The focus on process obviously takes us into the realm of learning theories - ideas about how or why change occurs. On these pages we focus on four different orientations (the first three taken from Merriam and Caffarella 1991).
the behaviourist orientation to learning---the cognitive orientation to learning--the humanistic orientation to learning---thesocial/situational orientation to learning
As with any categorization of this sort the divisions are a bit arbitrary: there could be further additions and sub-divisions to the scheme, and there a various ways in which the orientations overlap and draw upon each other.
As can seen from the above schematic presentation and the discussion on the linked pages, these approaches involve contrastingideas as to the purpose and process of learning and education - and the role that educators may take. It is also important to recognize that the theories may apply to different sectors of the acquision-formalized learning continuum outlined above. For example, the work of Lave and Wenger is broadly a form of acquisition learning that can involve some more formal interludes.
the behaviouristorientation to learning
The behaviourist movement in psychology has looked to the use of experimental procedures to study behaviour in relation to the environment.
John B. Watson, who is generally credited as the first behaviourist, argued that the inner experiences that were the focus of psychology could not be properly studied as they were not observable. Instead he turned to laboratoryexperimentation. The result was the generation of the stimulus-response model. In this the environment is seen as providing stimuli to which individuals develop responses.
In essence three key assumptions underpin this view:
* Observable behaviour rather than internal thought processes are the focus of study. In particular, learning is manifested by a change in behaviour.
* The environmentshapes one's behaviour; what one learns is determined by the elements in the environment, not by the individual learner.
* The principles of contiguity (how close in time two events must be for a bond to be formed) and reinforcement (any means of increasing the likelihood that an event will be repeated) are central to explaining the learning process. (Merriam and Caffarella 1991: 126)
Researcherslike Edward L. Thorndike build upon these foundations and, in particular, developed a S-R (stimulus-response) theory of learning. He noted that that responses (or behaviours) were strengthened or weakened by the consequences of behaviour. This notion was refined by Skinner and is perhaps better known as operant conditioning - reinforcing what you want people to do again; ignoring or punish whatyou want people to stop doing.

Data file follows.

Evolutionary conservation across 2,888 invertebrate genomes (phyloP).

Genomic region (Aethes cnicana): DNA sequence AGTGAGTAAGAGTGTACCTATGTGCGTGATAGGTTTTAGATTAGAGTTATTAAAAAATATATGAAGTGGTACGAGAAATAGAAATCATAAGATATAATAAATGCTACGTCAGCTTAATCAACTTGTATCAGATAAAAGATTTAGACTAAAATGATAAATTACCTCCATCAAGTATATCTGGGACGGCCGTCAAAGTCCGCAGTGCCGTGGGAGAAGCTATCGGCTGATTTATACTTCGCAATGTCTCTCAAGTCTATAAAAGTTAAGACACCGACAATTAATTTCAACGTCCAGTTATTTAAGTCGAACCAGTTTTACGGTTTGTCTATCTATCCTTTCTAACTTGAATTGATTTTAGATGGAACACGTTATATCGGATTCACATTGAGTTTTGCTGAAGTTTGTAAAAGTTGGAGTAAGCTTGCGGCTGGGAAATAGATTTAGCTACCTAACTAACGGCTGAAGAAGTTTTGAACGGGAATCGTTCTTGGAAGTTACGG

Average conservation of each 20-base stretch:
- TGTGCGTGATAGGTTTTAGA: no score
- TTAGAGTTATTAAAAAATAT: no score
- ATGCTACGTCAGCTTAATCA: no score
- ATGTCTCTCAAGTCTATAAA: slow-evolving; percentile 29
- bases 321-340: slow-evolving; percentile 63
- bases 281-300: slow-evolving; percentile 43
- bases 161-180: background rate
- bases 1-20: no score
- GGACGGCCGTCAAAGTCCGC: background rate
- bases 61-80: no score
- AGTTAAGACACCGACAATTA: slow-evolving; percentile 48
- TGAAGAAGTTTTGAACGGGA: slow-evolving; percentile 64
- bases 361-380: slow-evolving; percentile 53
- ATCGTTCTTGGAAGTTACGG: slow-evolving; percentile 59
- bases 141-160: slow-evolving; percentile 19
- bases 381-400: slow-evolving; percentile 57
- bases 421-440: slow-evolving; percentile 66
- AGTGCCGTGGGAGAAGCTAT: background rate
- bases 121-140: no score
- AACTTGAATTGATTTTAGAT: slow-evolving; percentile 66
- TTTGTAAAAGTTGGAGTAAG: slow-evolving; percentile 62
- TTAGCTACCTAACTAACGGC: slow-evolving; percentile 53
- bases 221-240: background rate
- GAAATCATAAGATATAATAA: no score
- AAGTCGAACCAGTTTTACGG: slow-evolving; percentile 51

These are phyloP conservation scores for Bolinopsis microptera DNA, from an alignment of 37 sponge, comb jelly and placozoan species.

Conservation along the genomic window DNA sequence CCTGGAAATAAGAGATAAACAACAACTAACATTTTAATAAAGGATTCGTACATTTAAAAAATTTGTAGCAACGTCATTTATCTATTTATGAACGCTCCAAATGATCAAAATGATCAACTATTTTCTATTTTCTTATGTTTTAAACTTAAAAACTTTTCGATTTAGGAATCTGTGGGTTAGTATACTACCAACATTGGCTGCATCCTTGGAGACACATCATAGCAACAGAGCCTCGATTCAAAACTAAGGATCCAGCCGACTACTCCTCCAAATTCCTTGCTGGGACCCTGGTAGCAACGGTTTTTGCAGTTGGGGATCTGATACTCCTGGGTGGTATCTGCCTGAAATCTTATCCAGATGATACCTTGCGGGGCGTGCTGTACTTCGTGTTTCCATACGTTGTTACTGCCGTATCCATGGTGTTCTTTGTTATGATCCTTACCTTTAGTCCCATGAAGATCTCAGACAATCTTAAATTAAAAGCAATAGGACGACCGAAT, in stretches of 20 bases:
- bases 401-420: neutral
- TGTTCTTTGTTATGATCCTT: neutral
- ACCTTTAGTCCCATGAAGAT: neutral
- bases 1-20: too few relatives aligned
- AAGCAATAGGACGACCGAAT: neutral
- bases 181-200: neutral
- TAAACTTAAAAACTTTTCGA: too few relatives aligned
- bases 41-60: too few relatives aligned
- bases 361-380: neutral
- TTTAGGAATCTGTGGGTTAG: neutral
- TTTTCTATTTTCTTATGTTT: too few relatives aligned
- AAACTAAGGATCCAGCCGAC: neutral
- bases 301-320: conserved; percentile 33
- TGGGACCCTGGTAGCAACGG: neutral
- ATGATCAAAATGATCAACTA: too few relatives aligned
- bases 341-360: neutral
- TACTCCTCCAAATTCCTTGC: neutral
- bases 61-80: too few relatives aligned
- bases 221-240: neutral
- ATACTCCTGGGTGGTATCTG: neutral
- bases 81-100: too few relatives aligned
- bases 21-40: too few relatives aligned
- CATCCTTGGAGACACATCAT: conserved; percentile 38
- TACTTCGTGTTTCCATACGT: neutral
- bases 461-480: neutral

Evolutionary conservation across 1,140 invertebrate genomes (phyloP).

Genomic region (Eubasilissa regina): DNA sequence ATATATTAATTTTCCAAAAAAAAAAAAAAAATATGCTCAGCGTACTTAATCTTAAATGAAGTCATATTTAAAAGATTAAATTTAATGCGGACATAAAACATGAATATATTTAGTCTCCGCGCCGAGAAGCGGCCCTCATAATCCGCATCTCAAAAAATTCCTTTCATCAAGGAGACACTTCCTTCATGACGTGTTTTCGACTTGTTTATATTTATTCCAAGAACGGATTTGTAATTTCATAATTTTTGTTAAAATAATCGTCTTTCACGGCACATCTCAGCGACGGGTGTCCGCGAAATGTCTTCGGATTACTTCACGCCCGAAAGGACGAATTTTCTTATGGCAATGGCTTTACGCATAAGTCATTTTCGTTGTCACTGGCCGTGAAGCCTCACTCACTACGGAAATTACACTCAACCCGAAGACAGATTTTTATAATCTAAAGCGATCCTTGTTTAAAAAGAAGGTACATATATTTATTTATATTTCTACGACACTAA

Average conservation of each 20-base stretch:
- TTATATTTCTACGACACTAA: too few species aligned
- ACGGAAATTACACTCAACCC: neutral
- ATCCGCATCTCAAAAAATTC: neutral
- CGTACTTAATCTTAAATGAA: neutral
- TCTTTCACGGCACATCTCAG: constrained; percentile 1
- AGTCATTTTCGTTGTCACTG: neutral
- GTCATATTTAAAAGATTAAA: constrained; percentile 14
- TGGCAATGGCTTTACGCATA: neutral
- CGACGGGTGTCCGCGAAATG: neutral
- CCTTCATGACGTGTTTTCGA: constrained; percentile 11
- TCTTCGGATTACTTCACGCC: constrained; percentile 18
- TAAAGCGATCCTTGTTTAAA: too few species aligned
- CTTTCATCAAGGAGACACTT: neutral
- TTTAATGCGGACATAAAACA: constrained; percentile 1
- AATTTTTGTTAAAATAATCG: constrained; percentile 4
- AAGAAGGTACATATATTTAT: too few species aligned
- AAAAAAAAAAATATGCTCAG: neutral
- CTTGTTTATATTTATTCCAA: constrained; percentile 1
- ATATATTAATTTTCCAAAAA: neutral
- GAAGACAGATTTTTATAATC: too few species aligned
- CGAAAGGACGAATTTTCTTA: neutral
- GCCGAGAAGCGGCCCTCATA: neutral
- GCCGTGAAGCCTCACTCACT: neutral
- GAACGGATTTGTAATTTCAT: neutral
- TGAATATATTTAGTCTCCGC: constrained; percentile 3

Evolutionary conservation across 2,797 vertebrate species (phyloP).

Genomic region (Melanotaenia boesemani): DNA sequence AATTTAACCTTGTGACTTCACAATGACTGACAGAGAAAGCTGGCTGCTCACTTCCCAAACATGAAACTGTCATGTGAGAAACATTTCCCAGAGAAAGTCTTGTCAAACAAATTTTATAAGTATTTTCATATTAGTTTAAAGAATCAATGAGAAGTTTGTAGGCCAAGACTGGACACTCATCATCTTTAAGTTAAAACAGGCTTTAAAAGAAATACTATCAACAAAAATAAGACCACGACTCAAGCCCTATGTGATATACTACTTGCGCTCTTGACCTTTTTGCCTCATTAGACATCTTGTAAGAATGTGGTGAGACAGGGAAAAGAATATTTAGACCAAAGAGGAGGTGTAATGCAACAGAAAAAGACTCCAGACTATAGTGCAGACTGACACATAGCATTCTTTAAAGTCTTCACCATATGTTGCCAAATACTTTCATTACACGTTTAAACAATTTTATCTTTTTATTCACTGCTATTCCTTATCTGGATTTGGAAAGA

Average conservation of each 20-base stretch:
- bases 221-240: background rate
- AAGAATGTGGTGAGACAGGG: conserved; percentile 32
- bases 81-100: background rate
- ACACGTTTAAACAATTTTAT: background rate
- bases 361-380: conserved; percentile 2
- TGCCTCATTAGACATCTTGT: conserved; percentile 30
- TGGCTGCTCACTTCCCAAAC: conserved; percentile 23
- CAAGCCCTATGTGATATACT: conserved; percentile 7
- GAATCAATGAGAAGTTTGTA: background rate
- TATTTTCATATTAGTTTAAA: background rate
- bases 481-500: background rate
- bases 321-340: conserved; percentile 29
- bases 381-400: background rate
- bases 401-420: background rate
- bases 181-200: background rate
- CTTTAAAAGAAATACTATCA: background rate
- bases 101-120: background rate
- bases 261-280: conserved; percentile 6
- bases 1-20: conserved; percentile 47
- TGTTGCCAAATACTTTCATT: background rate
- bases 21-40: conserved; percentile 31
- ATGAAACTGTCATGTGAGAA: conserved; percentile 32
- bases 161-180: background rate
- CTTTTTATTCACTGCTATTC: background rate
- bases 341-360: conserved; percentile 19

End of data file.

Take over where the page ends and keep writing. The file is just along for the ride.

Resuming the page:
In terms of learning, according to James Hartley (1998) four key principles come to the fore:
* Activity is important. Learning is better when the learner is active rather than passive. ('Learning by doing' is to be applauded).
* Repetition, generalization and discrimination are important notions. Frequent practice - and practice in varied contexts - isnecessary for learning to take place. Skills are not acquired without frequent practice.
* Reinforcement is the cardinal motivator. Positive reinforcers like rewards and successes are preferable to negative events like punishments and failures.
* Learning is helped when objectives are clear. Those who look to behaviourism in teaching will generally frame their activities by behaviouralobjectives e.g. 'By the end of this session participants will be able to...'. With this comes a concern with competencies and product approaches to curriculum.
the cognitive orientation to learning
Where behaviourists looked to the environment, those drawing on Gestalt turned to the individual's mental processes. In other words, they were concerned with cognition - the act or process of knowing....